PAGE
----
James has sold the program to nanny agencies across the country and hopes the exam will become a standard for the industry. The more professional the nanny, the better she will be treated by employers, she reasons.
"Every single time we hold a training class we hear another outrageous story [about an employer]," James says. "Until nannies get together and start talking, they don't realize how ridiculous some of these people can be."
But even if a nanny meets some minimum requirements -- the institute's exam focuses on knowledge of child development issues like fine motor skills and potty training -- employer expectations will always vary. Some nannies expect to do some light housework and some families are willing to pay more for extra services.
"The perfect job for me is not the perfect job for someone else," says Propst, 45, a former day-care center director. "The relationship between a nanny and an employer is give and take. It's like a marriage, and communication is a big issue."
Nanny agencies across the country say employers should expect to pay a full-time nanny who lives outside the home $8-$10 an hour with paid holidays, sick days and at least one week of vacation. It is not unusual for an employer to offer a car allowance.
In return, employers should focus on a nanny's child-care experience -- whether it was taught to them at a school or acquired from life experience, says Mary Clurman, publisher of Nanny News, a bimonthly newsletter for nannies.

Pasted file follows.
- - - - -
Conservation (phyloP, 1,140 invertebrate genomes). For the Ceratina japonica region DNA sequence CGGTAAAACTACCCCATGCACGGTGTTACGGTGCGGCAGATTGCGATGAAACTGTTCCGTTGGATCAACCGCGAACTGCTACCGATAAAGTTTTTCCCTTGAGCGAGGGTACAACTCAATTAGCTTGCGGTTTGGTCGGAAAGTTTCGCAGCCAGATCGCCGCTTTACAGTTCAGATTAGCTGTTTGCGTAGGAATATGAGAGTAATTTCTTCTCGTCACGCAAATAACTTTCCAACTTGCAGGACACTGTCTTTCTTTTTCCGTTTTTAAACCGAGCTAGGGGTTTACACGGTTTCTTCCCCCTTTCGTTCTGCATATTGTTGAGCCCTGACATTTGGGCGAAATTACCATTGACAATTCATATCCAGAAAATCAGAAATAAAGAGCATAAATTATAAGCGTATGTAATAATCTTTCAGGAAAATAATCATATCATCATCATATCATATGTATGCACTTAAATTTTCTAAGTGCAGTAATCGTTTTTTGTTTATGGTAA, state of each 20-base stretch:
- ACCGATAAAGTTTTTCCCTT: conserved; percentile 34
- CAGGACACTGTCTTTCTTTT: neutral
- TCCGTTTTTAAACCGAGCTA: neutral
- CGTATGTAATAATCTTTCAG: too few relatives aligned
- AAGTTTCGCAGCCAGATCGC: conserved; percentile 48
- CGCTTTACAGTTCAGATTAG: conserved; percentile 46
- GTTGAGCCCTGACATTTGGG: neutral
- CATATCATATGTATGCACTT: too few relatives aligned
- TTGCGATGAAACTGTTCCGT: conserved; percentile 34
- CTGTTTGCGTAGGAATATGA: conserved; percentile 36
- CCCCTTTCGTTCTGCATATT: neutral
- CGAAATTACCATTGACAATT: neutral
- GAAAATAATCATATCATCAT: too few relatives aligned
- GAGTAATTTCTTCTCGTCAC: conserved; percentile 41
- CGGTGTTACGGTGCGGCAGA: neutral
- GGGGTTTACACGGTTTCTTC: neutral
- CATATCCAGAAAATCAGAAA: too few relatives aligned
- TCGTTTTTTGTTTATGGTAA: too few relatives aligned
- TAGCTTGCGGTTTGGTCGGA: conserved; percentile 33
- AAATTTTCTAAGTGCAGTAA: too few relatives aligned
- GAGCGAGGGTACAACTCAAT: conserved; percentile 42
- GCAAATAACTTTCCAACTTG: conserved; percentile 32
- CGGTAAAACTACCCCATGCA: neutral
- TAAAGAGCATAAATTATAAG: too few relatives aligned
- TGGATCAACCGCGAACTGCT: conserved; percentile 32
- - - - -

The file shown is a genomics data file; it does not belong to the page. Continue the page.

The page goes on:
"In the past five years, we're starting to see some real progress -- prices are going up, there are more work agreements, and more people are taking out payroll taxes," says Clurman, the owner of a nanny agency in Arizona. "It's a struggle. There's a big learning curve. But I think people are starting to connect the dots."
A Nanny's Life
A national survey of 170 nannies and 102 employers conducted last year by Nanny News, the International Nanny Association, and other nanny organizations reported:
* One-third of nannies must clean the homes where they work; more than 60 percent must clean the children's rooms and clothing.
* While most employers pay for vacations, holidays and some sick days, few offer the additional benefits nannies seek: health insurance, use of a car off-duty, mileage or a telephone allowance.
* Nearly two-thirds of nannies have stayed with a family one year or longer; 41 percent for two years or longer.
* When it comes to negotiating the terms of a new job, the employer generally wins: 72 percent of employers say they make no concessions in matters of pay or schedule compared with 56 percent of nannies.
* Seventy-six percent of full-time nannies earn more than $300 a week. One in 10 earns more than $500 a week.